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Diabetic Foot Ulcer Infection Prevention - Essay Example

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The aim of the essay “Diabetic Foot Ulcer Infection Prevention”  is to present a review of literature on diabetic foot ulcer infection prevention, specifically aiming to answer this question - does increasing the knowledge about diabetic foot care help decrease the incidence of foot ulcer?…
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Diabetic Foot Ulcer Infection Prevention
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"Diabetic Foot Ulcer Infection Prevention"

Download file to see previous pages The role that education plays in preventing foot ulcers have been emphasized in a comprehensive study written by the European Wound Management Association (EWMA) (2010). Their report evaluated and compared diverse studies which focused on non-healing wounds, or initially termed chronic wounds (European Wound Management Association (EWMA), 2010). The paper thereby defined non-healing or chronic wound as “a wound that has not healed for at least 4–6 weeks from its first observation at a trial screening visit” (European Wound Management Association (EWMA), 2010, p. 264). Since there were different types of wound that were apparently identified (diabetic ulcers, venous ulcers, as well as pressure ulcers), the focus of the current review is clearly on diabetic ulcers. Concurrently, relevant issues and concerns regarding providing relevant information to patients, management, diagnostic and therapeutic protocol, as well as factors influencing the outcome of suggested interventions were revealed (European Wound Management Association (EWMA), 2010; Faglia, et al., 2002; Schaper, Apelqvist, & Bakker, 2012).The main concern among the articles evaluated on the subject emphasized that management of diabetic foot ulcers actually require a multi-disciplinary approach (Schaper, Apelqvist, & Bakker, 2012; Lavery, Peters, & Armstrong, 2008). For instance, merely understanding the risk factors or variables associated with the development of foot ulcers was deemed insufficient and virtually ineffective in addressing the dilemma. Most of the interventions that were expounded were reactionary; as opposed to preventive – where education plays a relevant role. Only in the studies written by Dorresteijn, Kriegsman, Assendelft, & Valk (2012) and Lavery, Peters, & Armstrong (2008) did the authors emphasize education....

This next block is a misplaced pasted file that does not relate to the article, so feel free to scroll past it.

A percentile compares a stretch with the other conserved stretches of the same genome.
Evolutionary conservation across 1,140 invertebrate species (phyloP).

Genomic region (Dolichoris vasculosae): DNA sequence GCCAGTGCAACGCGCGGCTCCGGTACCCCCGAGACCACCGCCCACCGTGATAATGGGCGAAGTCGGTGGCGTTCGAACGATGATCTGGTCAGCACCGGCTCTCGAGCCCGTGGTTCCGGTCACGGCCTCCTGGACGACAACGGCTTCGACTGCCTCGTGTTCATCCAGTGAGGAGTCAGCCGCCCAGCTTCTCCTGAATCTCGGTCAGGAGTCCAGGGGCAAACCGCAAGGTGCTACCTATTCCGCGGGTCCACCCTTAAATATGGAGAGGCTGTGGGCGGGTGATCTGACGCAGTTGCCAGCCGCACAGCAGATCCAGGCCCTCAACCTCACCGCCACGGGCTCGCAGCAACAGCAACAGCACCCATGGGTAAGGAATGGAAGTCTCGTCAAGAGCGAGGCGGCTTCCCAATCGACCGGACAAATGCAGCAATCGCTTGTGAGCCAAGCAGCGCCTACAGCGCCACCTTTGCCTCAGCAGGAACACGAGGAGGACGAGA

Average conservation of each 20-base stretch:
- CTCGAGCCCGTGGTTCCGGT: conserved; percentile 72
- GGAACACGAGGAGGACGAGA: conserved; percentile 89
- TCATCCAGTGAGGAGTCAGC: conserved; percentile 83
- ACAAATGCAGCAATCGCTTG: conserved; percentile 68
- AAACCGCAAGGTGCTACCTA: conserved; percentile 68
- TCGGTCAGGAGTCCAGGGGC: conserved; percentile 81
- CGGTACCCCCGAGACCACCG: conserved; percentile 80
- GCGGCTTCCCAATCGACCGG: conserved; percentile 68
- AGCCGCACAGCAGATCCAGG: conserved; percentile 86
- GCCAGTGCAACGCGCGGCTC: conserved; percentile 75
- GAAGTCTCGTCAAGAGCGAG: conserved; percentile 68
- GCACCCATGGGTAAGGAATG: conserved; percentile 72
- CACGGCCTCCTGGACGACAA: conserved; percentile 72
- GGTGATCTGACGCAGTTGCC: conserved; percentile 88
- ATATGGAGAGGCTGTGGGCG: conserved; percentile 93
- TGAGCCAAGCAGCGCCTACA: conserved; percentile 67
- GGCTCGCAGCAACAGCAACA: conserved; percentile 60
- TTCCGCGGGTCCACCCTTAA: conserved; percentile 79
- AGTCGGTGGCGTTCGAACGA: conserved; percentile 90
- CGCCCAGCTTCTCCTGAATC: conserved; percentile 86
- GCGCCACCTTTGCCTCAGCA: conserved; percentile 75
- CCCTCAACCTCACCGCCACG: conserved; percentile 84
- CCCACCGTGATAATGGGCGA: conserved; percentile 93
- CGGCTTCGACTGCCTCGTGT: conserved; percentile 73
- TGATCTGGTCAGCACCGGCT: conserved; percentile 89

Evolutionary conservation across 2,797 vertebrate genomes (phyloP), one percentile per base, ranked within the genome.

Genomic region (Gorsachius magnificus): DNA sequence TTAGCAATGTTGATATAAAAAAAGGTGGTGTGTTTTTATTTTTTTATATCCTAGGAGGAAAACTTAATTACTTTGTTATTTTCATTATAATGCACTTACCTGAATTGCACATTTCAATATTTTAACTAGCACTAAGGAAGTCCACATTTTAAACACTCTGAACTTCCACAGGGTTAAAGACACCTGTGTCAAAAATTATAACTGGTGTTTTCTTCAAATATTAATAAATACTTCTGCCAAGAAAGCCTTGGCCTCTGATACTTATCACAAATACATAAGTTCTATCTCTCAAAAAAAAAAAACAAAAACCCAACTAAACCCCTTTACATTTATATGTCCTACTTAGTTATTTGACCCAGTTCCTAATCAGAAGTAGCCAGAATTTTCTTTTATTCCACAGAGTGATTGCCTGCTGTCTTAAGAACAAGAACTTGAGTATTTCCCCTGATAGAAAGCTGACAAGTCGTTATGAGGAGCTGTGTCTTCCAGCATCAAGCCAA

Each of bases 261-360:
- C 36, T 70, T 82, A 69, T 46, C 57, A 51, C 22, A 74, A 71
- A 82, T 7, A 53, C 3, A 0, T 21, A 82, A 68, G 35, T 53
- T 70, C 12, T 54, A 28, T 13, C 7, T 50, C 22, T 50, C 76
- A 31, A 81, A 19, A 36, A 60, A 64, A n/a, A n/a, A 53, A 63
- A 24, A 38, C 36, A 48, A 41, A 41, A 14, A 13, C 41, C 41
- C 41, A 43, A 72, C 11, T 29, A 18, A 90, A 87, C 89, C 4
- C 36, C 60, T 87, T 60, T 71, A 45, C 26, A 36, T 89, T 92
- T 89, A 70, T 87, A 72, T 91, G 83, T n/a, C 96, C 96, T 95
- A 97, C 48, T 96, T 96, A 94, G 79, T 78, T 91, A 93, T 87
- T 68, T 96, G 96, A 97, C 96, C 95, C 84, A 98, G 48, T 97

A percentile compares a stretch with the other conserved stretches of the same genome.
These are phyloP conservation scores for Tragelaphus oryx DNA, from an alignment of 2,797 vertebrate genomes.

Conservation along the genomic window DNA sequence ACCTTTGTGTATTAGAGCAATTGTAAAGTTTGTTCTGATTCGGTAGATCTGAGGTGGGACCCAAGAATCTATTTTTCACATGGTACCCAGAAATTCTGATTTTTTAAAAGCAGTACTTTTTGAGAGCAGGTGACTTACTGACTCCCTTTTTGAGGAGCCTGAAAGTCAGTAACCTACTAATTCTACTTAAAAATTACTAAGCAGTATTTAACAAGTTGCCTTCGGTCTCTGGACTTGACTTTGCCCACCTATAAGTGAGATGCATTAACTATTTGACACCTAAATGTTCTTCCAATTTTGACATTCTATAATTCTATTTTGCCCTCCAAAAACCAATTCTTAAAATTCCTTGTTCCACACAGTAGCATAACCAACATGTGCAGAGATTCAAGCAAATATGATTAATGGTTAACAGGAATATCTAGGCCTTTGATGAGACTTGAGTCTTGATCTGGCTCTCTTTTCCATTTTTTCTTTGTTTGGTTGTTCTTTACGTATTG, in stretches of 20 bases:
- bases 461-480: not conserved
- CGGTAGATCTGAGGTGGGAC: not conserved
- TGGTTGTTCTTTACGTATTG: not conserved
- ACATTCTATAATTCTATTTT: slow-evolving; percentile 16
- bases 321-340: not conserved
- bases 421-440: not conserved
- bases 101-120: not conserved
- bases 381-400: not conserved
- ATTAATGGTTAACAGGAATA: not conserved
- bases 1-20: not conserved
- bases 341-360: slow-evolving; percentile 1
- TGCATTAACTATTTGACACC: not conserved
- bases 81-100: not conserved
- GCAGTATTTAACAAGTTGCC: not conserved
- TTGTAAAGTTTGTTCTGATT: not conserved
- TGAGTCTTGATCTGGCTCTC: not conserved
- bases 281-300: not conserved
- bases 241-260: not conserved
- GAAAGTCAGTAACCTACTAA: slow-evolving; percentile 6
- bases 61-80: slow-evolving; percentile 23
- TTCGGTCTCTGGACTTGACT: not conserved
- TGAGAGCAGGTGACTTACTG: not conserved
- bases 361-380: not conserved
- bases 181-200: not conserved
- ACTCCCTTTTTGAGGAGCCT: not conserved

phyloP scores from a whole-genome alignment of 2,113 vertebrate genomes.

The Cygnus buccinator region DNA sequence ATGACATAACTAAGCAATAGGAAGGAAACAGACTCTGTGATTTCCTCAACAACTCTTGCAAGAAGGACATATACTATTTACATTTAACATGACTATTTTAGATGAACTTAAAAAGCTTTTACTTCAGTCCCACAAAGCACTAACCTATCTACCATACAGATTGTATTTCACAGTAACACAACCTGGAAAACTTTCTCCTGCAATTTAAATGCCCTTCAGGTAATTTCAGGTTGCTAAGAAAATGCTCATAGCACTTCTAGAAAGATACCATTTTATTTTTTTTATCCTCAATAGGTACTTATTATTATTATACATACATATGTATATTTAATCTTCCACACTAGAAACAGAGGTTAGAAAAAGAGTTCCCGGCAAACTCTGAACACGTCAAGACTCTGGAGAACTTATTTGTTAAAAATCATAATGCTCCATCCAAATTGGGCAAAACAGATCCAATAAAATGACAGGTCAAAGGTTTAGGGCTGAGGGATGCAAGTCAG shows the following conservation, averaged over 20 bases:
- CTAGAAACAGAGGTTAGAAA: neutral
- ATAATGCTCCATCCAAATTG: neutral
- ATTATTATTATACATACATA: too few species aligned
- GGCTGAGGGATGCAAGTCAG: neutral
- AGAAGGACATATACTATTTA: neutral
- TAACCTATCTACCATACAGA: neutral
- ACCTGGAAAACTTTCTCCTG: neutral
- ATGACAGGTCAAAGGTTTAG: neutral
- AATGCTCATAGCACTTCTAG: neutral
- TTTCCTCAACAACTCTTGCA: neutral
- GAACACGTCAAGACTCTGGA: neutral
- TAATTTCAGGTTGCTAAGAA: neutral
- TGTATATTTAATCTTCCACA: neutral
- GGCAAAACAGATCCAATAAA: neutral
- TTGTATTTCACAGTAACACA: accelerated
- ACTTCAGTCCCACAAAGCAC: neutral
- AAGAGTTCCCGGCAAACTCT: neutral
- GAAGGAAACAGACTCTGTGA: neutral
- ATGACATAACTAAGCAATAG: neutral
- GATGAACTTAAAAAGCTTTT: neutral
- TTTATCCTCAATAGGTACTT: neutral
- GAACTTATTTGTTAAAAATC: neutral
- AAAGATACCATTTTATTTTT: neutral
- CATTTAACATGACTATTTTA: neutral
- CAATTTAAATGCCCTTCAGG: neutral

The paper thereby defined non-healing or chronic wound as “a wound that has not healed for at least 4–6 weeks from its first observation at a trial screening visit” (European Wound Management Association (EWMA), 2010, p. 264). Since there were different types of wound that were apparently identified (diabetic ulcers, venous ulcers, as well as pressure ulcers), the focus of the current review is clearly on diabetic ulcers. Concurrently, relevant issues and concerns regarding providing relevant information to patients, management, diagnostic and therapeutic protocol, as well as factors influencing the outcome of suggested interventions were revealed (European Wound Management Association (EWMA), 2010; Faglia, et al., 2002; Schaper, Apelqvist, & Bakker, 2012). The main concern among the articles evaluated on the subject emphasized that management of diabetic foot ulcers actually require a multi-disciplinary approach (Schaper, Apelqvist, & Bakker, 2012; Lavery, Peters, & Armstrong, 2008). For instance, merely understanding the risk factors or variables associated with the development of foot ulcers was deemed insufficient and virtually ineffective in addressing the dilemma. Most of the interventions that were expounded were reactionary; as opposed to preventive – where education plays a relevant role. Only in the studies written by Dorresteijn, Kriegsman, Assendelft, & Valk (2012) and Lavery, Peters, & Armstrong (2008) did the authors emphasize education as one of the interventions for preventing diabetic ulcers. Accordingly, the authors asserted that “educating people with diabetes about foot care (would potentially) help reduce foot ulcers and amputations” ...Download file to see next pagesRead More
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